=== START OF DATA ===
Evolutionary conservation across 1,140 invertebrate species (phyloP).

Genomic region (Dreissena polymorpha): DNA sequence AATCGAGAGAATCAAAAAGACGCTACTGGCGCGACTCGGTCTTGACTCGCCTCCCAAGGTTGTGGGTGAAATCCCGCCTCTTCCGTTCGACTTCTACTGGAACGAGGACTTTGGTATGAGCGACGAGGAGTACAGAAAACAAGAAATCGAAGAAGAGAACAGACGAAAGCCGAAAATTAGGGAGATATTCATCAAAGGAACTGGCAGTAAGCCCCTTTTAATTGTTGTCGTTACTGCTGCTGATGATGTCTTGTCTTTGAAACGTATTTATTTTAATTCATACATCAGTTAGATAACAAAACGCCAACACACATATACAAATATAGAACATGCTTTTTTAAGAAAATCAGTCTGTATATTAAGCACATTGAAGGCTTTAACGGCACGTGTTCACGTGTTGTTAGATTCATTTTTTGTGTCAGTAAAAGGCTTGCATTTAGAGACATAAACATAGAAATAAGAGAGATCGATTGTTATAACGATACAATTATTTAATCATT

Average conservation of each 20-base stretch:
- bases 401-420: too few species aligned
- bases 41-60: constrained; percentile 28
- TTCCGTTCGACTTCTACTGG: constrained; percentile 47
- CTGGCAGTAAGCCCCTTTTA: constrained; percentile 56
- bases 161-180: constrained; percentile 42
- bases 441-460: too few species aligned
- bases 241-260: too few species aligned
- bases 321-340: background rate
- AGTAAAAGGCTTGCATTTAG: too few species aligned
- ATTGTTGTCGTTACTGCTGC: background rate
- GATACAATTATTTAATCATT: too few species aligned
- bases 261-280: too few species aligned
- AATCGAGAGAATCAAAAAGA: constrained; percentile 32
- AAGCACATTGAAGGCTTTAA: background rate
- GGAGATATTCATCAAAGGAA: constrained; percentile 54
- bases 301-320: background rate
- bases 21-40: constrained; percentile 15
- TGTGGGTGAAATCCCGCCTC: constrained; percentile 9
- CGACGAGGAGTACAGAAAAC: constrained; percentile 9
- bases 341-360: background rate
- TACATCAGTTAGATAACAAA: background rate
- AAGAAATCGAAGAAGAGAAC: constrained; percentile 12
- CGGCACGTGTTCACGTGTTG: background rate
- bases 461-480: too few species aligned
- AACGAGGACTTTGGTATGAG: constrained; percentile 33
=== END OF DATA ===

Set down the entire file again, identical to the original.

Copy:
Evolutionary conservation across 1,140 invertebrate species (phyloP).

Genomic region (Dreissena polymorpha): DNA sequence AATCGAGAGAATCAAAAAGACGCTACTGGCGCGACTCGGTCTTGACTCGCCTCCCAAGGTTGTGGGTGAAATCCCGCCTCTTCCGTTCGACTTCTACTGGAACGAGGACTTTGGTATGAGCGACGAGGAGTACAGAAAACAAGAAATCGAAGAAGAGAACAGACGAAAGCCGAAAATTAGGGAGATATTCATCAAAGGAACTGGCAGTAAGCCCCTTTTAATTGTTGTCGTTACTGCTGCTGATGATGTCTTGTCTTTGAAACGTATTTATTTTAATTCATACATCAGTTAGATAACAAAACGCCAACACACATATACAAATATAGAACATGCTTTTTTAAGAAAATCAGTCTGTATATTAAGCACATTGAAGGCTTTAACGGCACGTGTTCACGTGTTGTTAGATTCATTTTTTGTGTCAGTAAAAGGCTTGCATTTAGAGACATAAACATAGAAATAAGAGAGATCGATTGTTATAACGATACAATTATTTAATCATT

Average conservation of each 20-base stretch:
- bases 401-420: too few species aligned
- bases 41-60: constrained; percentile 28
- TTCCGTTCGACTTCTACTGG: constrained; percentile 47
- CTGGCAGTAAGCCCCTTTTA: constrained; percentile 56
- bases 161-180: constrained; percentile 42
- bases 441-460: too few species aligned
- bases 241-260: too few species aligned
- bases 321-340: background rate
- AGTAAAAGGCTTGCATTTAG: too few species aligned
- ATTGTTGTCGTTACTGCTGC: background rate
- GATACAATTATTTAATCATT: too few species aligned
- bases 261-280: too few species aligned
- AATCGAGAGAATCAAAAAGA: constrained; percentile 32
- AAGCACATTGAAGGCTTTAA: background rate
- GGAGATATTCATCAAAGGAA: constrained; percentile 54
- bases 301-320: background rate
- bases 21-40: constrained; percentile 15
- TGTGGGTGAAATCCCGCCTC: constrained; percentile 9
- CGACGAGGAGTACAGAAAAC: constrained; percentile 9
- bases 341-360: background rate
- TACATCAGTTAGATAACAAA: background rate
- AAGAAATCGAAGAAGAGAAC: constrained; percentile 12
- CGGCACGTGTTCACGTGTTG: background rate
- bases 461-480: too few species aligned
- AACGAGGACTTTGGTATGAG: constrained; percentile 33